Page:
take flight, or the mother to stir her tea after a conversation. What Ghibli understand, more than anyone, is that kids don't need bright/crass/non stop films. The quiet nature of Arriety is so relaxing, with gorgeous music from Cecile Corbel. First time director Yonebayashi shows that Ghibli has much more life and talent to give. I was very familiar with The Borrowers, and was a bit disappointed I was getting something original from Ghibli. I'd already seen the excellent TV Mini-series and the over-the-top American film with Goodman. Ghibli have taken everything great about the story, and toned down the designs and motives, making this a realistic and engaging fantasy. The father is stoic and caring. Arriety is adventurous, but never annoying. Her heart is in the right place, but she doesn't get into a ridiculous amount of trouble. Being Ghibli we get a lovely little cat character, Niya. The designs are ace, and the world of the borrowers and the human beans merge beautifully.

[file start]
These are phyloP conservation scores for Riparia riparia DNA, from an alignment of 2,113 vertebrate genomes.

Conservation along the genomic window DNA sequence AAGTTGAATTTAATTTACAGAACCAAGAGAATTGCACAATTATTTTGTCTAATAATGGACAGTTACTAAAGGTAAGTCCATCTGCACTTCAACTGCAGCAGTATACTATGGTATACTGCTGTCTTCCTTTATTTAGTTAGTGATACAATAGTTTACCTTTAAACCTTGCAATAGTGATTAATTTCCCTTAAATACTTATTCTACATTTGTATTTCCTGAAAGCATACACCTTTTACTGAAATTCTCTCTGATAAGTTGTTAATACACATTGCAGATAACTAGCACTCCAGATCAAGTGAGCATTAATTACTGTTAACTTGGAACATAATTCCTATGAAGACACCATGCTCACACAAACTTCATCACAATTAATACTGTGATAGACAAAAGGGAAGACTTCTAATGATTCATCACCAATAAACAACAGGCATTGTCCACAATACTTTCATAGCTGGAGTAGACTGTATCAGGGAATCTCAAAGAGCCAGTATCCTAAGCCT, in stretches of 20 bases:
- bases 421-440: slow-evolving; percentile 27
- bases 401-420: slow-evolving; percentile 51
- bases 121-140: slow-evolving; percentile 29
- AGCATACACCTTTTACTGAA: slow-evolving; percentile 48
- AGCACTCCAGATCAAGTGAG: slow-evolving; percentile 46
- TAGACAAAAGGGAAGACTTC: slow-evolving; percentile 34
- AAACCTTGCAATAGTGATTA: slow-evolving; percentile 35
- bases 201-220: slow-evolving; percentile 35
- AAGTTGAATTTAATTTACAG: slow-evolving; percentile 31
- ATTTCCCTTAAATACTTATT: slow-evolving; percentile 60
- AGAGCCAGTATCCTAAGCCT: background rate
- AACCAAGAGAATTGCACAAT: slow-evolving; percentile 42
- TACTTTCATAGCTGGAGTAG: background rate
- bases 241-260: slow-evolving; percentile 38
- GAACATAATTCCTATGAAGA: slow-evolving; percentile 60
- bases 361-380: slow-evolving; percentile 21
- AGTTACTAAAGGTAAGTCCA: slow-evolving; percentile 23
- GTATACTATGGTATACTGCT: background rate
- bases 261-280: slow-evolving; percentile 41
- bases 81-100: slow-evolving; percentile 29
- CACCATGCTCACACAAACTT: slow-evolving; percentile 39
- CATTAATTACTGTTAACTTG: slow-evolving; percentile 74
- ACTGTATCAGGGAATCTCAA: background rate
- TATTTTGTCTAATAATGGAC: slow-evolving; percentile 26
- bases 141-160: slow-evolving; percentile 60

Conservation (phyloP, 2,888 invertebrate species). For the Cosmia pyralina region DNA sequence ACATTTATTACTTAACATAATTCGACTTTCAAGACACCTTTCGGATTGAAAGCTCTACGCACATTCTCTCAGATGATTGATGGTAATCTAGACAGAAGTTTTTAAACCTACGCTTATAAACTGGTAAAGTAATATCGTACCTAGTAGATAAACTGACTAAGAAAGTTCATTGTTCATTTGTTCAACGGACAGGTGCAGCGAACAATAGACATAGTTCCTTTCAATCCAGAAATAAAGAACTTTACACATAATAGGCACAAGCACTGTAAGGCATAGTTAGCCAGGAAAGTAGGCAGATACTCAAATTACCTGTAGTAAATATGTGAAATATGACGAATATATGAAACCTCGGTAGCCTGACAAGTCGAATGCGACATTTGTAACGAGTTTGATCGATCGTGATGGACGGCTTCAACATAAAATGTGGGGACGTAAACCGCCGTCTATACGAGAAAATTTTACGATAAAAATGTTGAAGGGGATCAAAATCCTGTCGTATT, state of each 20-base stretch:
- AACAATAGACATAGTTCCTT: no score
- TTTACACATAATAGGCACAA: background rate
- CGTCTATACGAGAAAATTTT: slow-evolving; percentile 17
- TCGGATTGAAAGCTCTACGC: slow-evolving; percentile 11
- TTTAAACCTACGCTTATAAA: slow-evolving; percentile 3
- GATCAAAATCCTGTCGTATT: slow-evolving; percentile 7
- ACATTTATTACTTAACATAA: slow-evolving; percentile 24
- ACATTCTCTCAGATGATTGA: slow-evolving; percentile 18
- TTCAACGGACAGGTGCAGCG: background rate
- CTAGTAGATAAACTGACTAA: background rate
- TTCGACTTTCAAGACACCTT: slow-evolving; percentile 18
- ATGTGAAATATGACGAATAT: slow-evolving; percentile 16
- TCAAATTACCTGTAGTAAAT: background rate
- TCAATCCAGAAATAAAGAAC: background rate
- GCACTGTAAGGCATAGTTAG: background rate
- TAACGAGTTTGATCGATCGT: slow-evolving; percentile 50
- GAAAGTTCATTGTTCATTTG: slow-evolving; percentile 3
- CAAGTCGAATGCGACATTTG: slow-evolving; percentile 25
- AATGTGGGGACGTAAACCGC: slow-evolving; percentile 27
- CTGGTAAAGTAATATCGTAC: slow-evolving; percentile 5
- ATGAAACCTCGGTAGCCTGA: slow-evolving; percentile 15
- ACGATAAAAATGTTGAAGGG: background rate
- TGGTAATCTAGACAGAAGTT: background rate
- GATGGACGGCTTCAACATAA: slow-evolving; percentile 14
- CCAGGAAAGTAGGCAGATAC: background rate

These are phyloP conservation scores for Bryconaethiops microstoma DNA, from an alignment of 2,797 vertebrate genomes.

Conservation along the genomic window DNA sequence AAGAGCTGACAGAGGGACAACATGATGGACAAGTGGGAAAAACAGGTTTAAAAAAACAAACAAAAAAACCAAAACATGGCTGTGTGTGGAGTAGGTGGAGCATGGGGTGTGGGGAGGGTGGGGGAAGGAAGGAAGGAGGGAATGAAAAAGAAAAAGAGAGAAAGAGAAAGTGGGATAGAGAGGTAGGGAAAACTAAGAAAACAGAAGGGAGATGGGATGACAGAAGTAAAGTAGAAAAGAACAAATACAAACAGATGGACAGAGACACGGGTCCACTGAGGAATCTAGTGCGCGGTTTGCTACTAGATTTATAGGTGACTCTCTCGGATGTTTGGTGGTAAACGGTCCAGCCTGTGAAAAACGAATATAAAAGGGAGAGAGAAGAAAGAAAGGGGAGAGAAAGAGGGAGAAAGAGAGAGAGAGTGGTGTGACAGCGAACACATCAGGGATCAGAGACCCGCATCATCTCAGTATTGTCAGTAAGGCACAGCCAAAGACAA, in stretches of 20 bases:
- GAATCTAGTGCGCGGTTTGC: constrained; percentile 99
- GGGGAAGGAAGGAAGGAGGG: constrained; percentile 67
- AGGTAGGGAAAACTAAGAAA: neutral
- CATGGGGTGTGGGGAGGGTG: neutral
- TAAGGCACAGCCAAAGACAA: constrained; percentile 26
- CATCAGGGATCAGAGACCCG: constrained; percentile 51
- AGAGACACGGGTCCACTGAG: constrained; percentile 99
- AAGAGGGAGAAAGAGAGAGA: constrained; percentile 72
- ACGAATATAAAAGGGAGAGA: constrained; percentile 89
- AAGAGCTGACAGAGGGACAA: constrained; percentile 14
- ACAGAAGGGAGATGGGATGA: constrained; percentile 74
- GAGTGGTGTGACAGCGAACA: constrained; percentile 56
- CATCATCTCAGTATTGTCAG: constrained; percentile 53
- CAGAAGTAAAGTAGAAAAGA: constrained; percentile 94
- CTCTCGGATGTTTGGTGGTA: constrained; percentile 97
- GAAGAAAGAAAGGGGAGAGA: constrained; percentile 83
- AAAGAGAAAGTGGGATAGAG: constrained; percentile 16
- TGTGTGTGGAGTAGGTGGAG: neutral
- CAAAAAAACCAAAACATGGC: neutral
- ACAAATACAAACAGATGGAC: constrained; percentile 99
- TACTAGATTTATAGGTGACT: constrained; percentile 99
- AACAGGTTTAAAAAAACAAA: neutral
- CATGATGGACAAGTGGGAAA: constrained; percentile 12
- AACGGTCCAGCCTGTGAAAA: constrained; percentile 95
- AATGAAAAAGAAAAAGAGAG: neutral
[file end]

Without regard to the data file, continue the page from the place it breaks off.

Studio Ghibli have been responsible for some of my favourite animated movies, especially Spirited Away, Princess Mononoke, Grave of the Fireflies, Castle in the Sky and My Neighbour Totoro. In fact I haven't seen a Ghibli I dislike, even their weakest Tales from Earthsea while problematic is worth a viewing. Arietty is not one of Ghibli's best, but that doesn't stop it from being a truly charming film. As with all Studio Ghibli's work, the visuals are stunning, with the colours especially having such an ethereal quality to them, and the music has a pleasant Celtic lilt making <more>